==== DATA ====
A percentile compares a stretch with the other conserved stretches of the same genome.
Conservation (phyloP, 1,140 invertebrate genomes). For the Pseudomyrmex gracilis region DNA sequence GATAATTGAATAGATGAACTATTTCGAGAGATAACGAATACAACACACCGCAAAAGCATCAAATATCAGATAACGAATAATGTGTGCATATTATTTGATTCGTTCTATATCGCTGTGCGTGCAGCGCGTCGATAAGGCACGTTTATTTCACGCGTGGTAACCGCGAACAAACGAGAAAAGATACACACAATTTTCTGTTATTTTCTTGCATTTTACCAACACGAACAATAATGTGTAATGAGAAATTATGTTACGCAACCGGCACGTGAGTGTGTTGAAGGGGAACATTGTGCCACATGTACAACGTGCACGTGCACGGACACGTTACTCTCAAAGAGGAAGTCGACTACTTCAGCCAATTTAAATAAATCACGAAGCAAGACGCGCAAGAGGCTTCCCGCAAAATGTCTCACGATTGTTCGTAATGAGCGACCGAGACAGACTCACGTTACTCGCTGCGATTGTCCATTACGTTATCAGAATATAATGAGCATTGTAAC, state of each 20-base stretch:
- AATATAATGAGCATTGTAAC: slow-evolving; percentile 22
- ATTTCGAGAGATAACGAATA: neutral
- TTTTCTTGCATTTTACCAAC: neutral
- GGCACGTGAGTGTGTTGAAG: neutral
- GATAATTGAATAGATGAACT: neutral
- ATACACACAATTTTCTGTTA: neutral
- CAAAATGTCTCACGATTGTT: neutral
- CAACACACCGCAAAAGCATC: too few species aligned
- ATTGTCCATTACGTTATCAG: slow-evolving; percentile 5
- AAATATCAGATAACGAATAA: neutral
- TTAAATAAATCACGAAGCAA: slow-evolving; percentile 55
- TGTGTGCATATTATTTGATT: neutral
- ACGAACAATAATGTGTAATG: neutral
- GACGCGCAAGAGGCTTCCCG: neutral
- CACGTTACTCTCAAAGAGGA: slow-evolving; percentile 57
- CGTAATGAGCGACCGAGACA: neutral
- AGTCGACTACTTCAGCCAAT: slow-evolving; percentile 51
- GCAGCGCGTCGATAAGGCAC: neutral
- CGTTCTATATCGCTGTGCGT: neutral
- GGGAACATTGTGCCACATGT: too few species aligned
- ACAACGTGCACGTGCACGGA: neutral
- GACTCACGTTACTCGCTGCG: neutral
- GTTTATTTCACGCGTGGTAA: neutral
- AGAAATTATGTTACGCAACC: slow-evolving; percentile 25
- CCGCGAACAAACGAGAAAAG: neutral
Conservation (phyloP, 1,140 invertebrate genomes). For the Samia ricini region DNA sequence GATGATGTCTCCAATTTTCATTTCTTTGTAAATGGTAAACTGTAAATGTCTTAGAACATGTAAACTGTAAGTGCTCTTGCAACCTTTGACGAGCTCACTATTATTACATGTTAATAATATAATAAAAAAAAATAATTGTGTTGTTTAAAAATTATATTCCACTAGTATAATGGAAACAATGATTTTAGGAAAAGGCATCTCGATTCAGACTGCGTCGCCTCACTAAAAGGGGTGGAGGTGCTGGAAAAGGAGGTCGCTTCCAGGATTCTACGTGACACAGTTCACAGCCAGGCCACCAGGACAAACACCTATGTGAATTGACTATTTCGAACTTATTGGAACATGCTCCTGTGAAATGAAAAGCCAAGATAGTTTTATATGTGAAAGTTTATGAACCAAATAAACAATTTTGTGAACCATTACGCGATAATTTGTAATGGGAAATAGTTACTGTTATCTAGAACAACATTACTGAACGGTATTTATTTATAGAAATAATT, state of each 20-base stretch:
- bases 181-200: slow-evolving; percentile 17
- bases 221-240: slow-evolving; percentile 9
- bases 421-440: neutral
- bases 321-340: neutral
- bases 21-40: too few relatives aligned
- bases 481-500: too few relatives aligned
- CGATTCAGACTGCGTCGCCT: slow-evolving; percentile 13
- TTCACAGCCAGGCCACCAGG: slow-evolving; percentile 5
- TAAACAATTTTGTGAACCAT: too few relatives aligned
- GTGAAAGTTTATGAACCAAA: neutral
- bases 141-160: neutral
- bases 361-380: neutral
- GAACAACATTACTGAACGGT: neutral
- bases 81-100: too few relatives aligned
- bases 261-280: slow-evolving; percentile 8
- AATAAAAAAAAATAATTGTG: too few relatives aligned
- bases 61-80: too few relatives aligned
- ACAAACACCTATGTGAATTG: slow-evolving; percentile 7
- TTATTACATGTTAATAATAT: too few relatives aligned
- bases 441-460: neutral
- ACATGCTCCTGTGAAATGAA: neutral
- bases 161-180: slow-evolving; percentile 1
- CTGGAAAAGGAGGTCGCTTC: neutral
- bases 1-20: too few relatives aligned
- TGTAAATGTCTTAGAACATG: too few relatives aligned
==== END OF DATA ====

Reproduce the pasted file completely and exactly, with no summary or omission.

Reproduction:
A percentile compares a stretch with the other conserved stretches of the same genome.
Conservation (phyloP, 1,140 invertebrate genomes). For the Pseudomyrmex gracilis region DNA sequence GATAATTGAATAGATGAACTATTTCGAGAGATAACGAATACAACACACCGCAAAAGCATCAAATATCAGATAACGAATAATGTGTGCATATTATTTGATTCGTTCTATATCGCTGTGCGTGCAGCGCGTCGATAAGGCACGTTTATTTCACGCGTGGTAACCGCGAACAAACGAGAAAAGATACACACAATTTTCTGTTATTTTCTTGCATTTTACCAACACGAACAATAATGTGTAATGAGAAATTATGTTACGCAACCGGCACGTGAGTGTGTTGAAGGGGAACATTGTGCCACATGTACAACGTGCACGTGCACGGACACGTTACTCTCAAAGAGGAAGTCGACTACTTCAGCCAATTTAAATAAATCACGAAGCAAGACGCGCAAGAGGCTTCCCGCAAAATGTCTCACGATTGTTCGTAATGAGCGACCGAGACAGACTCACGTTACTCGCTGCGATTGTCCATTACGTTATCAGAATATAATGAGCATTGTAAC, state of each 20-base stretch:
- AATATAATGAGCATTGTAAC: slow-evolving; percentile 22
- ATTTCGAGAGATAACGAATA: neutral
- TTTTCTTGCATTTTACCAAC: neutral
- GGCACGTGAGTGTGTTGAAG: neutral
- GATAATTGAATAGATGAACT: neutral
- ATACACACAATTTTCTGTTA: neutral
- CAAAATGTCTCACGATTGTT: neutral
- CAACACACCGCAAAAGCATC: too few species aligned
- ATTGTCCATTACGTTATCAG: slow-evolving; percentile 5
- AAATATCAGATAACGAATAA: neutral
- TTAAATAAATCACGAAGCAA: slow-evolving; percentile 55
- TGTGTGCATATTATTTGATT: neutral
- ACGAACAATAATGTGTAATG: neutral
- GACGCGCAAGAGGCTTCCCG: neutral
- CACGTTACTCTCAAAGAGGA: slow-evolving; percentile 57
- CGTAATGAGCGACCGAGACA: neutral
- AGTCGACTACTTCAGCCAAT: slow-evolving; percentile 51
- GCAGCGCGTCGATAAGGCAC: neutral
- CGTTCTATATCGCTGTGCGT: neutral
- GGGAACATTGTGCCACATGT: too few species aligned
- ACAACGTGCACGTGCACGGA: neutral
- GACTCACGTTACTCGCTGCG: neutral
- GTTTATTTCACGCGTGGTAA: neutral
- AGAAATTATGTTACGCAACC: slow-evolving; percentile 25
- CCGCGAACAAACGAGAAAAG: neutral
Conservation (phyloP, 1,140 invertebrate genomes). For the Samia ricini region DNA sequence GATGATGTCTCCAATTTTCATTTCTTTGTAAATGGTAAACTGTAAATGTCTTAGAACATGTAAACTGTAAGTGCTCTTGCAACCTTTGACGAGCTCACTATTATTACATGTTAATAATATAATAAAAAAAAATAATTGTGTTGTTTAAAAATTATATTCCACTAGTATAATGGAAACAATGATTTTAGGAAAAGGCATCTCGATTCAGACTGCGTCGCCTCACTAAAAGGGGTGGAGGTGCTGGAAAAGGAGGTCGCTTCCAGGATTCTACGTGACACAGTTCACAGCCAGGCCACCAGGACAAACACCTATGTGAATTGACTATTTCGAACTTATTGGAACATGCTCCTGTGAAATGAAAAGCCAAGATAGTTTTATATGTGAAAGTTTATGAACCAAATAAACAATTTTGTGAACCATTACGCGATAATTTGTAATGGGAAATAGTTACTGTTATCTAGAACAACATTACTGAACGGTATTTATTTATAGAAATAATT, state of each 20-base stretch:
- bases 181-200: slow-evolving; percentile 17
- bases 221-240: slow-evolving; percentile 9
- bases 421-440: neutral
- bases 321-340: neutral
- bases 21-40: too few relatives aligned
- bases 481-500: too few relatives aligned
- CGATTCAGACTGCGTCGCCT: slow-evolving; percentile 13
- TTCACAGCCAGGCCACCAGG: slow-evolving; percentile 5
- TAAACAATTTTGTGAACCAT: too few relatives aligned
- GTGAAAGTTTATGAACCAAA: neutral
- bases 141-160: neutral
- bases 361-380: neutral
- GAACAACATTACTGAACGGT: neutral
- bases 81-100: too few relatives aligned
- bases 261-280: slow-evolving; percentile 8
- AATAAAAAAAAATAATTGTG: too few relatives aligned
- bases 61-80: too few relatives aligned
- ACAAACACCTATGTGAATTG: slow-evolving; percentile 7
- TTATTACATGTTAATAATAT: too few relatives aligned
- bases 441-460: neutral
- ACATGCTCCTGTGAAATGAA: neutral
- bases 161-180: slow-evolving; percentile 1
- CTGGAAAAGGAGGTCGCTTC: neutral
- bases 1-20: too few relatives aligned
- TGTAAATGTCTTAGAACATG: too few relatives aligned